I’m a little confused. I’m assuming the slow lap is the inlap because start finish line is at the end of the pit lane. That’s why I feel the slow lap was / wasn’t in free air between the different players.

              Are you sure the outlap is the slow lap?

            7. @anunaki TBH, Both the inlap and the outlap are slower than a normal lap as you are in the pit lane at pit lane speed limits. TBH, I think it depends on where your grid box is compared to the start line. i.e. Sauber might do their pit stop before the start line while Merc and Red Bull are after the start line, so I am sure there are some differences there.
              In any case, I am assuming that both Merc and RB are both beyond the start line, so times are comparable. In any case, you can be 100% sure that Verstappen and Ricciardo are compared on a level playing field as they both pit in the same box, so they can be no confusion.

            8. Max went green and purple in his outlap…

            9. @Mick Harrold
              You are trying so hard to make Verstappen look like he lost his won race… why?
              Verstappen was on top all weekend, just like in Spain, the difference in quali was rather big.

              Your pit stip theory is a off:
              Ric did the fastest stop being 0.6 sec faster than Verstappen, Verstappen though was still 0.4 sec faster than Bottas (pit in / pit out). Eventhough Ver pitstop was not perfectly executed, he was standing still 1 sec. longer than Ric and Bot he made up 0.6 sec on pace.

              To make the undercut Verstappen needed 1.3 sec. on Bottas, very little chance this would succeed.

              Verstappen did 1.16 laps well before Ricciardo did and a lot more frequent as well, the gap was opened to 3.7 seconds, but clearly free air was the key to pull a gap for RBR. RBR wasn’t able to get Ver in free air regardless which strategy, to pull in Ver made Bot follow and gave Ric free air.

              It was a RBR masterpiece to collect maximum points for the team.

              The downside of the weekend was the slower driver got the podium, but maybe more disturbing Ricciardo wasn’t a good sportsman during the weekend, he flipped the middlefinger twice and blamed the team openly for his qualifying gamble.

              Verstappen stayed in for 45 minutes before the post-race interviews…. walked in with helmet on followed by Horner, Helmut and his manager Vermeulen. That must have been one hell of a discussion… probably like Australia 2016. Verstappen didn’t say one bad thing about the team while he had all the reasons to.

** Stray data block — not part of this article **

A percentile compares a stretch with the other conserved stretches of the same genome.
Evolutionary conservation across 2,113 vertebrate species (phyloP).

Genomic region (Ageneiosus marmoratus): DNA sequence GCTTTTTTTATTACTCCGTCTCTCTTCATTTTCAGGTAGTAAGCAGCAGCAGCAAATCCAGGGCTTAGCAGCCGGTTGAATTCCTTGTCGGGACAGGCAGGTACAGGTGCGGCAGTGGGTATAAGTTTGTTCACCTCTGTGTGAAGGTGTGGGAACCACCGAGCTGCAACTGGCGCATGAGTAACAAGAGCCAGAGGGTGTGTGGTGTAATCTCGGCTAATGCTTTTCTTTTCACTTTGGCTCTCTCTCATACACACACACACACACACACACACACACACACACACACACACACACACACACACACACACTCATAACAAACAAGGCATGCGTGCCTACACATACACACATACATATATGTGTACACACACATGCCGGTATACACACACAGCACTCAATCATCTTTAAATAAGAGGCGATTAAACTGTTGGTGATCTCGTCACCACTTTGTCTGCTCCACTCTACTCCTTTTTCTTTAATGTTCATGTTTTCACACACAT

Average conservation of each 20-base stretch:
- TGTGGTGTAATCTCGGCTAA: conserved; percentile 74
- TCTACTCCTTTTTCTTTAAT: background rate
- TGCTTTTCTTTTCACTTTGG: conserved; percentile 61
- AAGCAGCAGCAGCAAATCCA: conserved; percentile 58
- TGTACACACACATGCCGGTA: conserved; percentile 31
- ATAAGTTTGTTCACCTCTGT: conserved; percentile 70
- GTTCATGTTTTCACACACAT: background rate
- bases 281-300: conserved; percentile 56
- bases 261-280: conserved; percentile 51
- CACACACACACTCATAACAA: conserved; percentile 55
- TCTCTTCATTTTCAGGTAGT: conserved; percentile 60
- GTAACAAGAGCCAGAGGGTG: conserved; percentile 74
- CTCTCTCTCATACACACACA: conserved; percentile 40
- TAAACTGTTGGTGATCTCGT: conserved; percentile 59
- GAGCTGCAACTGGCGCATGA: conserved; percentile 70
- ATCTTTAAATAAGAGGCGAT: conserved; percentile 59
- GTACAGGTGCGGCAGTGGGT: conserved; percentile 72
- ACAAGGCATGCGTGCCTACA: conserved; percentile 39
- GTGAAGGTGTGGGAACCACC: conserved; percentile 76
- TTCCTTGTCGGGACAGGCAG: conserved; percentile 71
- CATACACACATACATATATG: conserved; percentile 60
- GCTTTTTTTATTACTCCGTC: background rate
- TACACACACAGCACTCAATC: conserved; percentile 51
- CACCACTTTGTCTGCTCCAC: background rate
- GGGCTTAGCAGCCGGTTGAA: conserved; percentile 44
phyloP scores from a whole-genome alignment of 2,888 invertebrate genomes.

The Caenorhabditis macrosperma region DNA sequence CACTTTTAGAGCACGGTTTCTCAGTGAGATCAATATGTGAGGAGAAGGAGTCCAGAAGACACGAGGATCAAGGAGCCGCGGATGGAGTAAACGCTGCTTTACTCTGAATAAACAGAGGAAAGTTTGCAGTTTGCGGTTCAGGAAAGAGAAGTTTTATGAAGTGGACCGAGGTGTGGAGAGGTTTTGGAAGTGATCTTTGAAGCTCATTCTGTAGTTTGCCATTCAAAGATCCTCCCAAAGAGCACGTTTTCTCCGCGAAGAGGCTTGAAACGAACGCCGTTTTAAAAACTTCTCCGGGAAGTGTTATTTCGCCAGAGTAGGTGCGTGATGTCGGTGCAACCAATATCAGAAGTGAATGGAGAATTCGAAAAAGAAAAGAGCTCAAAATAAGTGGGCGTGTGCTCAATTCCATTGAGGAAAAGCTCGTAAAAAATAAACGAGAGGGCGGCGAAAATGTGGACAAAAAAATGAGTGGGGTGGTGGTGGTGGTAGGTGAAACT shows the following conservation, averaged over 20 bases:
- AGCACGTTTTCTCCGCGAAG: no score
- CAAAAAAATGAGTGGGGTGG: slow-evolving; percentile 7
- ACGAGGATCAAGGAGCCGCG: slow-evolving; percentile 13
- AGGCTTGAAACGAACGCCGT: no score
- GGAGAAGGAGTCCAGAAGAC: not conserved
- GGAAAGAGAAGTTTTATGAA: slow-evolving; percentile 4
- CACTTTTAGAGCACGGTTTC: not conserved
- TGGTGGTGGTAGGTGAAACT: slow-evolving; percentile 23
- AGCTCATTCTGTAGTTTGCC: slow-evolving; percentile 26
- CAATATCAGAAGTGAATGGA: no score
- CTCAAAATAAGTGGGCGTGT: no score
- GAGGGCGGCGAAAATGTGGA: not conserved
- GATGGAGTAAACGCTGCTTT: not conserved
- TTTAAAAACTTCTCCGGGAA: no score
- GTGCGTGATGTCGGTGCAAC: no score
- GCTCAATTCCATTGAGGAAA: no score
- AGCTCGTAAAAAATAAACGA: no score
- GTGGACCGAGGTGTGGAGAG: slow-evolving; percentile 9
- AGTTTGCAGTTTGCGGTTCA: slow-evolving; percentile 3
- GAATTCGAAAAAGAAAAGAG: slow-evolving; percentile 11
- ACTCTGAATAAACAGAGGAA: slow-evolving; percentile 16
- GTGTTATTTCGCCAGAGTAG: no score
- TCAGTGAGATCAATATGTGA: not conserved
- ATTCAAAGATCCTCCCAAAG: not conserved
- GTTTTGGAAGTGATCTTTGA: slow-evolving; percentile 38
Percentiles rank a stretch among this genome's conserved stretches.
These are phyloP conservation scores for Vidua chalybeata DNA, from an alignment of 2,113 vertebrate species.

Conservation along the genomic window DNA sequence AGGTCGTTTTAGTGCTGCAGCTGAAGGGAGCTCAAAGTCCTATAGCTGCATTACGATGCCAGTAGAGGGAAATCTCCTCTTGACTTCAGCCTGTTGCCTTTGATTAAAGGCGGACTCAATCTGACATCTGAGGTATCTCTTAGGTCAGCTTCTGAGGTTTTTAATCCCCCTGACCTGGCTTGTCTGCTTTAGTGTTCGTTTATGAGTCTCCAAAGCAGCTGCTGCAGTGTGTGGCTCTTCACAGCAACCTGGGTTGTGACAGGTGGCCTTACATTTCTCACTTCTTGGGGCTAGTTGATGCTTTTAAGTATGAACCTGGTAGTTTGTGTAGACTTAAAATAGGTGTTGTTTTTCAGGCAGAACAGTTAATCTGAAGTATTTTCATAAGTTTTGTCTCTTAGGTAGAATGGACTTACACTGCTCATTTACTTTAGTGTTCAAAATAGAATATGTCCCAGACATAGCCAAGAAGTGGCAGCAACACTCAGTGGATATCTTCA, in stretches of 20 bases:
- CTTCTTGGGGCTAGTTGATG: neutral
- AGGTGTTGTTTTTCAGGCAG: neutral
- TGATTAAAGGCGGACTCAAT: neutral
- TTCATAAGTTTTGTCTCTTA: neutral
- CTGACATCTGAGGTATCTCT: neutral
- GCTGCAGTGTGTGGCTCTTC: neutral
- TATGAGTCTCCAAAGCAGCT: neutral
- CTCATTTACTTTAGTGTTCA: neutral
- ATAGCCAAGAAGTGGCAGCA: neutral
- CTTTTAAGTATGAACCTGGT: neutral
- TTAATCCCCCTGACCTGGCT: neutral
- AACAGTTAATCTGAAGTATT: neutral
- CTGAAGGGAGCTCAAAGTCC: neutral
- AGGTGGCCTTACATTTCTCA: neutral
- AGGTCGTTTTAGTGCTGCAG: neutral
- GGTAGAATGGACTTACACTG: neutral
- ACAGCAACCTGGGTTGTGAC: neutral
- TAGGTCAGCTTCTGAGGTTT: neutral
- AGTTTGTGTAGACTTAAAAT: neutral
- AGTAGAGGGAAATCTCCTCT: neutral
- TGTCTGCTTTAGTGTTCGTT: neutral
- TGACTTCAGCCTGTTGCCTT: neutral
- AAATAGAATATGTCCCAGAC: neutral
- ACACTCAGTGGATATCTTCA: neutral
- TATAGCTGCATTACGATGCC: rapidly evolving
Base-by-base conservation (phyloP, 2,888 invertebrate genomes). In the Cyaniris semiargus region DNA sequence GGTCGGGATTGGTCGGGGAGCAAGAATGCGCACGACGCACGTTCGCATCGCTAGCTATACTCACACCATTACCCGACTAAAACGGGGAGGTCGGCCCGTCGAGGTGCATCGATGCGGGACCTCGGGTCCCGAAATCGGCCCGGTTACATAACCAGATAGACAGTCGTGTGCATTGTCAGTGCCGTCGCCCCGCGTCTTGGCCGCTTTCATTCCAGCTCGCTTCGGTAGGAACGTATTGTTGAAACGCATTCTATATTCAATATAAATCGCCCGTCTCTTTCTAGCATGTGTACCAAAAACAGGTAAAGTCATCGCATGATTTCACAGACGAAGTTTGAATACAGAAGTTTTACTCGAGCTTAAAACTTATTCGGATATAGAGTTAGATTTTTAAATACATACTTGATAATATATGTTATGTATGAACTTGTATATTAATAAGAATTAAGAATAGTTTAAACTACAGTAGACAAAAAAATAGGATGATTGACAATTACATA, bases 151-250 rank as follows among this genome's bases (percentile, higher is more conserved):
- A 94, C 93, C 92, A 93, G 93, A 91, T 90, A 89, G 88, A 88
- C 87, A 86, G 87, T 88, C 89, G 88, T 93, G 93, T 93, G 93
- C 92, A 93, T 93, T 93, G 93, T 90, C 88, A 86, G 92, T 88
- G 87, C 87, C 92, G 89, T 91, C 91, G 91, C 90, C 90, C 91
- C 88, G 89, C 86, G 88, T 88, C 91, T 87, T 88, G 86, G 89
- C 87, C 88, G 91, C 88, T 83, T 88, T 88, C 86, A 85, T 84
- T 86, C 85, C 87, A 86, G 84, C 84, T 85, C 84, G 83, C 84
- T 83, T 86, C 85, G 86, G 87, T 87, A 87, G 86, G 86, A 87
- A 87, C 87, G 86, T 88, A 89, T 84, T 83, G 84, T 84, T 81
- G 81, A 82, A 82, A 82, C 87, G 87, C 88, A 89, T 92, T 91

3. @mickharrold

            Well this is the key of this entire discussion.

            Take a look at this http://atlasf1.autosport.com/2000/mon/preview/monlap.jpg

            The start/finish line is at the end of the pit lane. This means that the slow lap is the inlap. And in the inlap you’re still behind your opponent in the undercut situation. The outlap of max was actually way quicker than RIC’s. So on colder tyres he was quicker. And this was his only lap in free air.

            So no level playing field here

            1. If Max had a bad outlap, he would not have gone green and purple in sector 3

            2. Simon le Bon
              31st May 2017, 15:21

              Here are the interactive time charts: http://www.f1fanatic.co.uk/2017/05/28/2017-monaco-grand-prix-interactive-lap-times-and-fastest-laps/
              VER: Inlap (lap 32) 95.170s, Outlap 78.341s
              BOT: Inlap (lap 33) 94.473s, Outlap 79.431s
              The inlap is where Max lost his position due to the slow pitstop. When Bottas entered the track again, he was only a few metres ahead of Verstappen. Each 0.1s equals about 3m @ 100kmh. He could have undercut Bottas if his pitstop went well, unfortunately it didn’t.

              Verstappen has shown how kissing the rail in Monaco should be done: http://wwos.nine.com.au/2017/05/26/10/49/monaco-gp-shows-fine-line-between-success-and-failure

      2. 2015: Loads of engine failures. And more.